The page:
The details about the competition and other winners can be found here.
Geofairy has been published on Google Play store. Its address is https://play.google.com/store/apps/details?id=edu.gmu.csiss.mobile.geofairy.
Geofairy has 8 source datasets and more than 100 data layers covering the whole globe, including most developing countries. The information types include weather, vegetation, elevation, soil moisture, land cover, atmosphere and precipitation. For developing countries these information are very helpful but lack or hard to retrieve due to rare open earth observation projects and inappropriate data use. Geofairy could provide everyone in developing country with free geospatial information to help them make decisions about agriculture, biodiversity, climate, disaster, ecosystems, health and weather.
As being a hub of geospatial information, Geofairy owns powerful capabilities in providing information and has a very big usage scope. The users interested in Geofairy could be gardeners, farmers, agriculture control, forest control, air company, mountain climbers, city planner, disaster control, etc. Actually because Geofairy supports weather forecast checking, its users could be anyone.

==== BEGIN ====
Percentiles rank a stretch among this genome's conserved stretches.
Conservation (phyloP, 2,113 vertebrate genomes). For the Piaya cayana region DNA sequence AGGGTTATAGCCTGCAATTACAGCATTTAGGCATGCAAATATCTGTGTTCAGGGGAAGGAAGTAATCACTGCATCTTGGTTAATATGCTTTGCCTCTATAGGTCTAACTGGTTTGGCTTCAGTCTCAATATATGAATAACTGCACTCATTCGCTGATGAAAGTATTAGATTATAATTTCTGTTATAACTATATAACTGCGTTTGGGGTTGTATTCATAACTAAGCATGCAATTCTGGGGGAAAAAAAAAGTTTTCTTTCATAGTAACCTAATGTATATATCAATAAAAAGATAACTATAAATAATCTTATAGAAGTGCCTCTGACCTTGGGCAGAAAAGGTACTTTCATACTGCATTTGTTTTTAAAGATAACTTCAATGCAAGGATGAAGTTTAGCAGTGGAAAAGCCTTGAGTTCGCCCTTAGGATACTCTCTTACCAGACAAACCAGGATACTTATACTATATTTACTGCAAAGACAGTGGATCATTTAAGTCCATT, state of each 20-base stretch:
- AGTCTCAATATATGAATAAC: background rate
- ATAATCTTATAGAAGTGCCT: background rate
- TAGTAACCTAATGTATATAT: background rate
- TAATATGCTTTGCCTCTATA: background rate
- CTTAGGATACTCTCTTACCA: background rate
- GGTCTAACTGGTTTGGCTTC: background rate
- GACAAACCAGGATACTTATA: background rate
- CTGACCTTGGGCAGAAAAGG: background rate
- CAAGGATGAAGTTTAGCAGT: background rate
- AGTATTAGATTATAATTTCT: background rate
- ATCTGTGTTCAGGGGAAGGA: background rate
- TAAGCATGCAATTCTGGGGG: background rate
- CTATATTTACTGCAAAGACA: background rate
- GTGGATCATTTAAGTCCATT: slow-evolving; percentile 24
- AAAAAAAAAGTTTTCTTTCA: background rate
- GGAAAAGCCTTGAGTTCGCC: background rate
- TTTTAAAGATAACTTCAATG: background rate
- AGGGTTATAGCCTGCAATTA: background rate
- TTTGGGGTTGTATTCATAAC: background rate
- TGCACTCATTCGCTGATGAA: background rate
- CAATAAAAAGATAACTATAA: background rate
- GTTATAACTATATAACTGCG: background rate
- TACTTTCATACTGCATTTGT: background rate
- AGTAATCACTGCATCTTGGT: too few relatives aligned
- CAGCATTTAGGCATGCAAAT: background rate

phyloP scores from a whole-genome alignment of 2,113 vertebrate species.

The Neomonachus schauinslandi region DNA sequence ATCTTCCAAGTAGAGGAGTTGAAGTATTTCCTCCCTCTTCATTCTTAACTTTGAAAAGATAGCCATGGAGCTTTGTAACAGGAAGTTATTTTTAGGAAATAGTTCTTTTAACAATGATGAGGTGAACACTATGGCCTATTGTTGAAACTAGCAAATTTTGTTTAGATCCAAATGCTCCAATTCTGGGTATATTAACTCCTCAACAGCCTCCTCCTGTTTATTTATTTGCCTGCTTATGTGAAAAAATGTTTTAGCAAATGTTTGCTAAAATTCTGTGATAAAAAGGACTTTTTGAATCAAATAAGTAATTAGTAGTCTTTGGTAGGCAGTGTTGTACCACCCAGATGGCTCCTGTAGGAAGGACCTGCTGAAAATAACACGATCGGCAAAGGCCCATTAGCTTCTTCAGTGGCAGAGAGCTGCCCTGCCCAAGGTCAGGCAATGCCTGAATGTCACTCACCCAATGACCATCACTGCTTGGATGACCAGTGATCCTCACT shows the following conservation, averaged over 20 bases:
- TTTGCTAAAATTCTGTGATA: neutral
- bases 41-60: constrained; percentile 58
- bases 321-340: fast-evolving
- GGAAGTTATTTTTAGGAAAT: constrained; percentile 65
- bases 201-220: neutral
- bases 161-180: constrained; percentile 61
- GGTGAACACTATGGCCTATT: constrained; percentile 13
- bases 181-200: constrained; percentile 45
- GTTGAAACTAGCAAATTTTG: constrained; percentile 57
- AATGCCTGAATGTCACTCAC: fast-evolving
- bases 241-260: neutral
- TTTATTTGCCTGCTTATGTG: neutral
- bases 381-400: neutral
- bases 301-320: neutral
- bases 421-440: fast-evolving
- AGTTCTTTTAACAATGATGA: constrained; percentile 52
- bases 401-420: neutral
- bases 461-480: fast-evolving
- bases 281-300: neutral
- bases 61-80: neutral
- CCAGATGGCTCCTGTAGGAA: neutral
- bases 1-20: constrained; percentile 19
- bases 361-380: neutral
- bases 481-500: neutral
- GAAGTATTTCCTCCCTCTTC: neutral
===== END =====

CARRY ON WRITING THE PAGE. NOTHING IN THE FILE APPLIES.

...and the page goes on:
Due to people frequent and excessive planning, destroying, constructing and producing activities, developing countries usually have bigger changes on land cover, agriculture, city area, vegetation, atmosphere, climate, etc over years. Those changes often lead to bad consequences such as severe haze, desertification, climate warming, drought, vegetation deterioration and water pollution. The information in Geofairy can help developing countries monitoring the measures related to these disasters, providing timely and accurate status reports, analyzing the trends in the history and guiding people in developing countries make plans and take actions to prevent or remove these bad consequences.